Earlier this week, I took an afternoon off to go for a hike. The weather report said it would be 60° that afternoon. “I’ll be adventurous,” I thought. “I’ll go hiking on a weekday.” It was weird for me. I haven’t done that in the last 8+ years of working from home.
I was a remote employee long before the pandemic, and I worked like someone in an office with something to prove. I barely got up from my desk, and I didn’t have the random interruptions from passing coworkers or celebrations. I was just zoned in and working all the time.
When I did take an afternoon off, or even an hour, I would feel tremendous guilt. It was like being 16 again and expecting to “get caught.” I assumed someone would scold me for taking the time. It didn’t matter what I was doing. I didn’t have permission to take a break or use my time differently.
I followed the same rigor when I started my company. In fact, I probably worked a lot more than I ever did for other companies. For the first two years, I swear some part of my brain believed that an afternoon off would make everything fall apart. I would be able to blame time off for my failure if things didn’t work out. Corporate accountability was my ghost. It haunted me and tried to make me believe that I had to follow all those rules.
That’s what hard work is, right? Working past your limits. Prioritizing work over everything else. That’s how it’s pictured on TV and described by most. How can you have hard work as one of your values and take breaks?
It seems crazy when I say it out loud, right? So why do we do it?
The reality is that there is no handbook for running a company. There are no rules. You don’t have to adopt patterns that don’t work, ideologies that don’t serve new experiences, and rigor that doesn’t create results. We have to operate on our values, not get lost in our attempt to mimic corporate style and success.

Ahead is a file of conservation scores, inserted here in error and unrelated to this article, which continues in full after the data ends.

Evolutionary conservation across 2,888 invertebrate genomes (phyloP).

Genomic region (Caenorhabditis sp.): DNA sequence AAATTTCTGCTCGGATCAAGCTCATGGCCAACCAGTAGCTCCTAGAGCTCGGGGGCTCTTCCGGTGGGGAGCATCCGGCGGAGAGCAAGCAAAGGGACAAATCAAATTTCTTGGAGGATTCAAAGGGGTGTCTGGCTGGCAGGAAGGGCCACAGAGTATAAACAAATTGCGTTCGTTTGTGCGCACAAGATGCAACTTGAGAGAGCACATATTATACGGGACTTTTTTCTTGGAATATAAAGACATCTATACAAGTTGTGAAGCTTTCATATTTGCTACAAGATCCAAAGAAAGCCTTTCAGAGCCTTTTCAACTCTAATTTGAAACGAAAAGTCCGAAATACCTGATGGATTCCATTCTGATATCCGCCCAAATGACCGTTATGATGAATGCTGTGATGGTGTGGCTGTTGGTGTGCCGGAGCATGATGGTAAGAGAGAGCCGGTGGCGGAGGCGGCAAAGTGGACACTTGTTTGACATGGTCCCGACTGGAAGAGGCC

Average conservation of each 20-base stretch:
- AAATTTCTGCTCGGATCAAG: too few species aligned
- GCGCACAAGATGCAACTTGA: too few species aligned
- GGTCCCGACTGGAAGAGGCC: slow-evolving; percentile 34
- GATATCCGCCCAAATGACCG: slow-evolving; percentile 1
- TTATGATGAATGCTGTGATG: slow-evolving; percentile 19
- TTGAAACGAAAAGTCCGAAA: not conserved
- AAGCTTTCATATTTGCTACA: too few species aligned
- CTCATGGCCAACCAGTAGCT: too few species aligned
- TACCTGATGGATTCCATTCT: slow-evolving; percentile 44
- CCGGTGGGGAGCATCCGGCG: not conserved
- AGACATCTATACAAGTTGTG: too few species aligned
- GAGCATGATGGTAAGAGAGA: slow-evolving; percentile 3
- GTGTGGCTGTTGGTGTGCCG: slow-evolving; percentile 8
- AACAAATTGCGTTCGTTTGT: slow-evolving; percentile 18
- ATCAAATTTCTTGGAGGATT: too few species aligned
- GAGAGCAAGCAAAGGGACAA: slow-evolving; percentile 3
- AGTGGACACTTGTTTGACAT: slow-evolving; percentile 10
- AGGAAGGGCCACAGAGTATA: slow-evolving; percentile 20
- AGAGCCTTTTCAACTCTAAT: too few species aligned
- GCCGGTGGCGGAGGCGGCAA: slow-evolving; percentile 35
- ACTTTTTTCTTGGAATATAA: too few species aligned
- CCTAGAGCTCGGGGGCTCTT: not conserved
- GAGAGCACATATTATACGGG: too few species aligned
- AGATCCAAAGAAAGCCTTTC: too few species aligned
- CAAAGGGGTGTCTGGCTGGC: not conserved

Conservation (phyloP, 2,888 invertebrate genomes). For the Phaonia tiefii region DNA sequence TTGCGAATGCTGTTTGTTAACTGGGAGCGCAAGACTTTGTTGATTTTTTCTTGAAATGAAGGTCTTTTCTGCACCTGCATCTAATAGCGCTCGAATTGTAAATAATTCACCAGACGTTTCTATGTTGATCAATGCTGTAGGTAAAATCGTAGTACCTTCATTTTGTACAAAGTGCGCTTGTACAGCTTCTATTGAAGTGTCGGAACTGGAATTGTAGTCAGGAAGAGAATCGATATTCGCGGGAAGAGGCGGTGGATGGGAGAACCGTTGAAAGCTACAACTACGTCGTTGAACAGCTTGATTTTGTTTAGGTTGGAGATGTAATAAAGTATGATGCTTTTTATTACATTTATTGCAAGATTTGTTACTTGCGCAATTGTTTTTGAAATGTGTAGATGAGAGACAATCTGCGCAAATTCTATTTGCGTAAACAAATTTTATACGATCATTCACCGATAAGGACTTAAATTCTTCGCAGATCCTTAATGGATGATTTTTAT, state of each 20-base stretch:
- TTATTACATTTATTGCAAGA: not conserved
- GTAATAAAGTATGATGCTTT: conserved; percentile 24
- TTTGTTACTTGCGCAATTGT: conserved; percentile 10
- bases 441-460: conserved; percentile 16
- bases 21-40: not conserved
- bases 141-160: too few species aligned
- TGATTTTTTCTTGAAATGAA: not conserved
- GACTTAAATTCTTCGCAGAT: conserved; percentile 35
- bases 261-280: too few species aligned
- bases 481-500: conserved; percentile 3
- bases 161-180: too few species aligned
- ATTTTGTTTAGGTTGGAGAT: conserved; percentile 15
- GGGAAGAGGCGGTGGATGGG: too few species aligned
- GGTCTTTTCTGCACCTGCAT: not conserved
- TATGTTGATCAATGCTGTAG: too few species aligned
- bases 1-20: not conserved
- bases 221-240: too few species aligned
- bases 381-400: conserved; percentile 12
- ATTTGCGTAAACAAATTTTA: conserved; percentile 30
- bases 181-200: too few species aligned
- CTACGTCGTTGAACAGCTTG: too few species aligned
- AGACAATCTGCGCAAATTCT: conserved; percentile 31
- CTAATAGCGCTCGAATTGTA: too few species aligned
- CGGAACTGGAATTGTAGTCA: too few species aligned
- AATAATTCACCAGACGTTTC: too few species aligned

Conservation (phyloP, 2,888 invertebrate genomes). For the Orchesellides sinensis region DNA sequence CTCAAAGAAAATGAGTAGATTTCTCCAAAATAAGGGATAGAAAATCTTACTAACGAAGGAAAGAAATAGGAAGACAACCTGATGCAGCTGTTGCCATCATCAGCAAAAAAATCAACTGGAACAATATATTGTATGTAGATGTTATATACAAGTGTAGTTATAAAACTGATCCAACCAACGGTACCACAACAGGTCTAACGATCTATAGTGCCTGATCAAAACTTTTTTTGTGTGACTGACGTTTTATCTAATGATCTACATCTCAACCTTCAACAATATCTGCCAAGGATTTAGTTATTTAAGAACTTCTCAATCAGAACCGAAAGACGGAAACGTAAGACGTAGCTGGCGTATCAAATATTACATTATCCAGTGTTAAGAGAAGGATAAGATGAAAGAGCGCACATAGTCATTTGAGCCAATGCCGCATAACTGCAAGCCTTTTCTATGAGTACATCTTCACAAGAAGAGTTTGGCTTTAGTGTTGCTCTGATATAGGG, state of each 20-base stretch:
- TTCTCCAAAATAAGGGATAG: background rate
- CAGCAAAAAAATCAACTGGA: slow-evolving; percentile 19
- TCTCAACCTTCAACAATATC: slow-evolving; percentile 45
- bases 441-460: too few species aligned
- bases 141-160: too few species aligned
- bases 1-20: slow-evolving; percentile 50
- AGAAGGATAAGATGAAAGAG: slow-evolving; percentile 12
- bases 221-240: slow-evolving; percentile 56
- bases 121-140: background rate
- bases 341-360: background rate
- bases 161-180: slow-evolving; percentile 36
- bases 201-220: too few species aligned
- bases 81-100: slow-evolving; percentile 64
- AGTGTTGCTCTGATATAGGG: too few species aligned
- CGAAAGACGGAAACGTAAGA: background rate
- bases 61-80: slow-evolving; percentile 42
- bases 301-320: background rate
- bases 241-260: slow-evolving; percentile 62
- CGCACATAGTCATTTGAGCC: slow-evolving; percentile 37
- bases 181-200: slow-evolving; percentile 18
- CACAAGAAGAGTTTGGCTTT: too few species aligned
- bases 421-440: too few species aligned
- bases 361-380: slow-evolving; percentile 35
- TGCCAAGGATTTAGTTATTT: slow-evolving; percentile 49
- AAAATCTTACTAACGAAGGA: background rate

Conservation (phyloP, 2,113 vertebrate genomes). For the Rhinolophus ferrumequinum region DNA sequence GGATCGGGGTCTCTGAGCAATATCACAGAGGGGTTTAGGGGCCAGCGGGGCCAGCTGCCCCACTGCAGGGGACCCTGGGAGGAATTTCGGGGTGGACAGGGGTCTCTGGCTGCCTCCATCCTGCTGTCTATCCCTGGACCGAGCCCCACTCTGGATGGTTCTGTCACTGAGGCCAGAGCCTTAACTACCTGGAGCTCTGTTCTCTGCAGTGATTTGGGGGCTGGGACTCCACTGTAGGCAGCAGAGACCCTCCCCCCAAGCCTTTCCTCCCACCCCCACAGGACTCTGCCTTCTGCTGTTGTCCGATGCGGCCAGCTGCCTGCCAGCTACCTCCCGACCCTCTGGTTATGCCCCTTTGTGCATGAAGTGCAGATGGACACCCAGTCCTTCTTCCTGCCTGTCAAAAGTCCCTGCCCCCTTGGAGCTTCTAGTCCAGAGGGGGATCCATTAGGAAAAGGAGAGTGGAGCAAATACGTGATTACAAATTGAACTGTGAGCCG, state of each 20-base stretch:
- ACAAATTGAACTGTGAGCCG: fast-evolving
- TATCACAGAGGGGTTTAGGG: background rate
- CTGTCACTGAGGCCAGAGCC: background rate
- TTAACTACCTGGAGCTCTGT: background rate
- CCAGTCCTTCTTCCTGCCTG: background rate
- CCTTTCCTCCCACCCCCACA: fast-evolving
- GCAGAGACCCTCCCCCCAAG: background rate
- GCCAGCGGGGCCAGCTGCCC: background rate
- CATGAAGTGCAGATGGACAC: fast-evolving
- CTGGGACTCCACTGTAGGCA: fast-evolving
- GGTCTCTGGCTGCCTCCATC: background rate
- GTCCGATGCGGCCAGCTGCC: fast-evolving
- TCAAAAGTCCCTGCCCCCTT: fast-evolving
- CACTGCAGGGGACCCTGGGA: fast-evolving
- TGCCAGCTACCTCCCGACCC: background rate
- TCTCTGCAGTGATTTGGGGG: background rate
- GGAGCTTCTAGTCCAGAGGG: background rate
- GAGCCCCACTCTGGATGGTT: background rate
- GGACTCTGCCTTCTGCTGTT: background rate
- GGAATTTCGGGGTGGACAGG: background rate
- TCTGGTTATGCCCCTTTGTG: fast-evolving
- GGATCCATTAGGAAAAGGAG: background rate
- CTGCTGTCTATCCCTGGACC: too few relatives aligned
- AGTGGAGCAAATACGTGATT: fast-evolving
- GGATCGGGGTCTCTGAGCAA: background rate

That’s your only truly unique advantage in this world. See, if I’ve only learned one thing running this company - it’s this.
Who you are matters. How you do it matters. There’s (almost) nothing we will do that’s never been done before. Ideas are rarely unique and special. It’s how we act on them that makes them distinctly ours. It’s our stories that make them unique. There’s no use in copying what everyone else does unless it’s tax law or something. Please follow the rulebook regarding tax law, but don’t follow the rules for creating things to inspire people.
I think this lesson applies to what we create and the values we share with our teams. Or don’t.
I don’t think you need company values. Unpopular opinion from someone who has been paid to write values plenty of times.
That’s kind of the problem. I mean, where do values come from anyway - some contractor? I wanted to do something more personal, more transparent, more concise. This week’s blog is what I came up with for my team. I wrote about why I created promises, not values, and how they can help my team understand our commitment to each other while allowing them to be who they are.
I hope you’ll read it. See you here next week.